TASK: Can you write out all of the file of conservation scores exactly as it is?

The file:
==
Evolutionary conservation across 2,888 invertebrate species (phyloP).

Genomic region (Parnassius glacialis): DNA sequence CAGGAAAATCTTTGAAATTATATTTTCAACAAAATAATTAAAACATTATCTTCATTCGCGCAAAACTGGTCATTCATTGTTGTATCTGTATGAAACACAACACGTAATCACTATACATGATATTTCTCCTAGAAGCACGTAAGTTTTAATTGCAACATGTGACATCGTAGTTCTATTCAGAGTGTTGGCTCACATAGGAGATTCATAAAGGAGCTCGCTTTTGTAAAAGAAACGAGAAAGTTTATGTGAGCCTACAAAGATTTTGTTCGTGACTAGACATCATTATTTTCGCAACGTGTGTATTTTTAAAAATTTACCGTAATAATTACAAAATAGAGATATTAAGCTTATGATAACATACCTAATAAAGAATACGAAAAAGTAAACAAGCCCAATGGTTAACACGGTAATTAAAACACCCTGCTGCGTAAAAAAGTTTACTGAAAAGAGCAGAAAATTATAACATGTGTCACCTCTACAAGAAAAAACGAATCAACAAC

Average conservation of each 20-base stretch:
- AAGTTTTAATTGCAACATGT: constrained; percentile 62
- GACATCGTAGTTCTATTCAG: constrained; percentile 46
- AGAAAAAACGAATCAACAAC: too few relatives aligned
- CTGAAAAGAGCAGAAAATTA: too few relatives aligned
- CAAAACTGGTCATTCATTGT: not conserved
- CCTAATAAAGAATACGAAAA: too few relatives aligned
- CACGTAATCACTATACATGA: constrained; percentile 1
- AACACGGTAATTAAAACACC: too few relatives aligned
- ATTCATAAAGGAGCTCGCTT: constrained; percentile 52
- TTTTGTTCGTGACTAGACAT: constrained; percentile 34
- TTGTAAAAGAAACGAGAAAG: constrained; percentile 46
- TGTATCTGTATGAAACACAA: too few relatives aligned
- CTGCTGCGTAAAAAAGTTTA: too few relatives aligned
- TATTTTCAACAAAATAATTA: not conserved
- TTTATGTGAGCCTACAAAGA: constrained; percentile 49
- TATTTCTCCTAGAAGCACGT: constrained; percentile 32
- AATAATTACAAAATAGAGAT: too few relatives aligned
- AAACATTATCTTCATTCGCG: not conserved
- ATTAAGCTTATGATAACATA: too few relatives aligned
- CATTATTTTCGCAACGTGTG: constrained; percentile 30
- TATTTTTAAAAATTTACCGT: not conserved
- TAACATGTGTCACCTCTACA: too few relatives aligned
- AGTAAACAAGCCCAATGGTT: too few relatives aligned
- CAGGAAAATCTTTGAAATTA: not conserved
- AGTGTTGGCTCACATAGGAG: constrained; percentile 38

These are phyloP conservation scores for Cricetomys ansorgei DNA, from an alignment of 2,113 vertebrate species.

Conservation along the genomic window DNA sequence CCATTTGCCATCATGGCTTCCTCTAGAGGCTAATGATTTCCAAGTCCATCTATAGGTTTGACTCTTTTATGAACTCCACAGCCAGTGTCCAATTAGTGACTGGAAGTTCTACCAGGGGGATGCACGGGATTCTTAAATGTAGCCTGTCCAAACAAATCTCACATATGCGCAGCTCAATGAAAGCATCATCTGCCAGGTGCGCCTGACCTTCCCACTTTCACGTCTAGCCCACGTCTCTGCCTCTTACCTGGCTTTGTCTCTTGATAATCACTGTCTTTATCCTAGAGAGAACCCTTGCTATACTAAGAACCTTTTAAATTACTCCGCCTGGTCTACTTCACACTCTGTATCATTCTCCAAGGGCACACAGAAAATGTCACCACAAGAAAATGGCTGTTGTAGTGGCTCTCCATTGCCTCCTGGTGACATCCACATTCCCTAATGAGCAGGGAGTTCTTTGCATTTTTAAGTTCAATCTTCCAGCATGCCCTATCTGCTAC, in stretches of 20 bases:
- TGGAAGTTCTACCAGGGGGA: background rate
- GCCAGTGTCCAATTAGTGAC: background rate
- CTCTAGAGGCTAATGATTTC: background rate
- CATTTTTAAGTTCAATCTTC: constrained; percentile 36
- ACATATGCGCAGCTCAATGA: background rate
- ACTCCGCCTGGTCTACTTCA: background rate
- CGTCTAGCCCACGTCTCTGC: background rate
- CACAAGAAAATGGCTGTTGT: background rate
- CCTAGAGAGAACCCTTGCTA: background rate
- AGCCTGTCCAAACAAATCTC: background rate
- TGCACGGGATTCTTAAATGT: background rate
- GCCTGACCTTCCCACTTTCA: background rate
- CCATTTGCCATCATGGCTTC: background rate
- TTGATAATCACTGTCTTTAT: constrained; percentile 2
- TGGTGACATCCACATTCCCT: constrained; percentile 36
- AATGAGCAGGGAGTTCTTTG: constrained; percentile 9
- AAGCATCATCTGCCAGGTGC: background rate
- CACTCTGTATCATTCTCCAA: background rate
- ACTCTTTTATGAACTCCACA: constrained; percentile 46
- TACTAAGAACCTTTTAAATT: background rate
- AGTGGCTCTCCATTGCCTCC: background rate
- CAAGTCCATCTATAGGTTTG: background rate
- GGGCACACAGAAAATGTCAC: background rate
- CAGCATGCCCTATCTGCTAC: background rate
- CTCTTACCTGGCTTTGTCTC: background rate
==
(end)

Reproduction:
Evolutionary conservation across 2,888 invertebrate species (phyloP).

Genomic region (Parnassius glacialis): DNA sequence CAGGAAAATCTTTGAAATTATATTTTCAACAAAATAATTAAAACATTATCTTCATTCGCGCAAAACTGGTCATTCATTGTTGTATCTGTATGAAACACAACACGTAATCACTATACATGATATTTCTCCTAGAAGCACGTAAGTTTTAATTGCAACATGTGACATCGTAGTTCTATTCAGAGTGTTGGCTCACATAGGAGATTCATAAAGGAGCTCGCTTTTGTAAAAGAAACGAGAAAGTTTATGTGAGCCTACAAAGATTTTGTTCGTGACTAGACATCATTATTTTCGCAACGTGTGTATTTTTAAAAATTTACCGTAATAATTACAAAATAGAGATATTAAGCTTATGATAACATACCTAATAAAGAATACGAAAAAGTAAACAAGCCCAATGGTTAACACGGTAATTAAAACACCCTGCTGCGTAAAAAAGTTTACTGAAAAGAGCAGAAAATTATAACATGTGTCACCTCTACAAGAAAAAACGAATCAACAAC

Average conservation of each 20-base stretch:
- AAGTTTTAATTGCAACATGT: constrained; percentile 62
- GACATCGTAGTTCTATTCAG: constrained; percentile 46
- AGAAAAAACGAATCAACAAC: too few relatives aligned
- CTGAAAAGAGCAGAAAATTA: too few relatives aligned
- CAAAACTGGTCATTCATTGT: not conserved
- CCTAATAAAGAATACGAAAA: too few relatives aligned
- CACGTAATCACTATACATGA: constrained; percentile 1
- AACACGGTAATTAAAACACC: too few relatives aligned
- ATTCATAAAGGAGCTCGCTT: constrained; percentile 52
- TTTTGTTCGTGACTAGACAT: constrained; percentile 34
- TTGTAAAAGAAACGAGAAAG: constrained; percentile 46
- TGTATCTGTATGAAACACAA: too few relatives aligned
- CTGCTGCGTAAAAAAGTTTA: too few relatives aligned
- TATTTTCAACAAAATAATTA: not conserved
- TTTATGTGAGCCTACAAAGA: constrained; percentile 49
- TATTTCTCCTAGAAGCACGT: constrained; percentile 32
- AATAATTACAAAATAGAGAT: too few relatives aligned
- AAACATTATCTTCATTCGCG: not conserved
- ATTAAGCTTATGATAACATA: too few relatives aligned
- CATTATTTTCGCAACGTGTG: constrained; percentile 30
- TATTTTTAAAAATTTACCGT: not conserved
- TAACATGTGTCACCTCTACA: too few relatives aligned
- AGTAAACAAGCCCAATGGTT: too few relatives aligned
- CAGGAAAATCTTTGAAATTA: not conserved
- AGTGTTGGCTCACATAGGAG: constrained; percentile 38

These are phyloP conservation scores for Cricetomys ansorgei DNA, from an alignment of 2,113 vertebrate species.

Conservation along the genomic window DNA sequence CCATTTGCCATCATGGCTTCCTCTAGAGGCTAATGATTTCCAAGTCCATCTATAGGTTTGACTCTTTTATGAACTCCACAGCCAGTGTCCAATTAGTGACTGGAAGTTCTACCAGGGGGATGCACGGGATTCTTAAATGTAGCCTGTCCAAACAAATCTCACATATGCGCAGCTCAATGAAAGCATCATCTGCCAGGTGCGCCTGACCTTCCCACTTTCACGTCTAGCCCACGTCTCTGCCTCTTACCTGGCTTTGTCTCTTGATAATCACTGTCTTTATCCTAGAGAGAACCCTTGCTATACTAAGAACCTTTTAAATTACTCCGCCTGGTCTACTTCACACTCTGTATCATTCTCCAAGGGCACACAGAAAATGTCACCACAAGAAAATGGCTGTTGTAGTGGCTCTCCATTGCCTCCTGGTGACATCCACATTCCCTAATGAGCAGGGAGTTCTTTGCATTTTTAAGTTCAATCTTCCAGCATGCCCTATCTGCTAC, in stretches of 20 bases:
- TGGAAGTTCTACCAGGGGGA: background rate
- GCCAGTGTCCAATTAGTGAC: background rate
- CTCTAGAGGCTAATGATTTC: background rate
- CATTTTTAAGTTCAATCTTC: constrained; percentile 36
- ACATATGCGCAGCTCAATGA: background rate
- ACTCCGCCTGGTCTACTTCA: background rate
- CGTCTAGCCCACGTCTCTGC: background rate
- CACAAGAAAATGGCTGTTGT: background rate
- CCTAGAGAGAACCCTTGCTA: background rate
- AGCCTGTCCAAACAAATCTC: background rate
- TGCACGGGATTCTTAAATGT: background rate
- GCCTGACCTTCCCACTTTCA: background rate
- CCATTTGCCATCATGGCTTC: background rate
- TTGATAATCACTGTCTTTAT: constrained; percentile 2
- TGGTGACATCCACATTCCCT: constrained; percentile 36
- AATGAGCAGGGAGTTCTTTG: constrained; percentile 9
- AAGCATCATCTGCCAGGTGC: background rate
- CACTCTGTATCATTCTCCAA: background rate
- ACTCTTTTATGAACTCCACA: constrained; percentile 46
- TACTAAGAACCTTTTAAATT: background rate
- AGTGGCTCTCCATTGCCTCC: background rate
- CAAGTCCATCTATAGGTTTG: background rate
- GGGCACACAGAAAATGTCAC: background rate
- CAGCATGCCCTATCTGCTAC: background rate
- CTCTTACCTGGCTTTGTCTC: background rate